Belle and Sebastian: A Bit of Previous Album Review

The compassionate ballad “Do It for Your Country” transforms a patriotic catchphrase into a mantra urging a woman not to underestimate herself. “The world is just a game, something made of clay/But you are the great creator,” Murdoch sings. “So banish all your fears, grab it by the ears/Love and other things of beauty reign.” The band also acknowledges that this carpe diem attitude is easier preached than practiced: On the same track, Murdoch refers to himself as a “lobster in a pot/a songbird in a gilded nightmare.” Who is he to be offering advice about freedom?

If the lyrics share a tight thematic focus, the music is where Belle and Sebastian stretch their legs. Sonically, A Bit of Previous keys on a little bit of everything. The band’s last full-length, 2015’s Girls in Peacetime Want to Dance, went heavy on the Big Pop vibes, occasionally at the expense of lyricism. Pared-down traces of that grooviness appear in the bright synth swirls of “Talk to Me, Talk to Me” and on Sarah Martin’s feminist electro anthem “Reclaim the Night.” Stevie Jackson takes the reins on the country ballad “Deathbed of My Dreams,” which is just the right amount of morose. On the soulful “If They’re Shooting at You,” Murdoch and co. are joined by a choir led by vocalist Anjolee Williams, further amplifying its message of endurance. None of these twists or turns feel abrupt—Belle and Sebastian, after all, once threw a synth-pop stunner into an album of quiet indie tunes. Even when they are experimenting, the best parts of their identity shine through.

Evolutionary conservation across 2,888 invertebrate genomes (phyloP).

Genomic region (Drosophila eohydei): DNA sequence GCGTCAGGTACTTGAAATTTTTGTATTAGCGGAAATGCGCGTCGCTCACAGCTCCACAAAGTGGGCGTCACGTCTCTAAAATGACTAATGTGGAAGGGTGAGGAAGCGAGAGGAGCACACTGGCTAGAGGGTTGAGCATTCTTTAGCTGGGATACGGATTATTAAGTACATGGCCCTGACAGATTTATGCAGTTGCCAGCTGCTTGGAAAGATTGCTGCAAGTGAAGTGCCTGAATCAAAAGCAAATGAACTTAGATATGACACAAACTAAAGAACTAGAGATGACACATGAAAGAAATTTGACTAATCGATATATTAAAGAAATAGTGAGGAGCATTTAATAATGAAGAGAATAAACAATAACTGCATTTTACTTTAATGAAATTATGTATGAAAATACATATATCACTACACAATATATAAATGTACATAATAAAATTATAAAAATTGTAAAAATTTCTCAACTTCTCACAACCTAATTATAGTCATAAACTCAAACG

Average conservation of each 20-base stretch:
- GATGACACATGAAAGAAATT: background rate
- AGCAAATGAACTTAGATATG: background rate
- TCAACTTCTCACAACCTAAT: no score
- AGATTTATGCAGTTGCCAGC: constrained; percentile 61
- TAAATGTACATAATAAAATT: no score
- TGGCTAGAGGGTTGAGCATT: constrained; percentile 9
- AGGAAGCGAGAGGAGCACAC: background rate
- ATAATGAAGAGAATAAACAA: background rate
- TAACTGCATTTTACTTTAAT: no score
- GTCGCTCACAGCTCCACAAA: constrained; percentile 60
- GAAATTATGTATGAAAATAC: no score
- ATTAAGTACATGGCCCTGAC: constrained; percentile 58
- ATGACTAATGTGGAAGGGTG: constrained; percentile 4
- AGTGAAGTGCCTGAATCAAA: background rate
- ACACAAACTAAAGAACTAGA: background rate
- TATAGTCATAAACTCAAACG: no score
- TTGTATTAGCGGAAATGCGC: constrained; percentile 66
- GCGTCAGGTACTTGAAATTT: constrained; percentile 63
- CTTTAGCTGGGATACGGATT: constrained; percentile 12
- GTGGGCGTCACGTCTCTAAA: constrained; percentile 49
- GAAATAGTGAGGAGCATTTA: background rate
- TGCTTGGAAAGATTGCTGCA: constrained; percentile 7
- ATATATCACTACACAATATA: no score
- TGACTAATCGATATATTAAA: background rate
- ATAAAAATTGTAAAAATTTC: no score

Belle and Sebastian have never been short of wise words, but over the years, as their songs have grown less character-driven, they’ve gravitated toward clear, aphoristic language that cannot be misunderstood. Perhaps that is the result of graceful aging; perhaps it’s Murdoch’s interest in Christian and Buddhist thought. Either way, this approach feels exceptionally wholehearted on A Bit of Previous, especially in the final moments. On “Sea of ​​Sorrow,” Murdoch admits that words—the vehicle for so much happiness, so much anxiety—are just words, and it’s up to us how we process them. And then there’s “Working Boy in New York City.” This ditty about a young person searching for their true self is delightfully on-brand for the group, from its charming title and easygoing melody to the themes of spirituality, queerness, and loneliness. “Once you are happy and you know yourself/Peace can come in your heart/You can make a new start,” Murdoch sings. It sounds like he knows what he’s talking about.

All products featured on Pitchfork are independently selected by our editors. However, when you buy something through our retail links, we may earn an affiliate commission.

Belle and Sebastian: A Bit of Previous

Belle and Sebastian: A Bit of Previous

Leave a Comment

Your email address will not be published. Required fields are marked *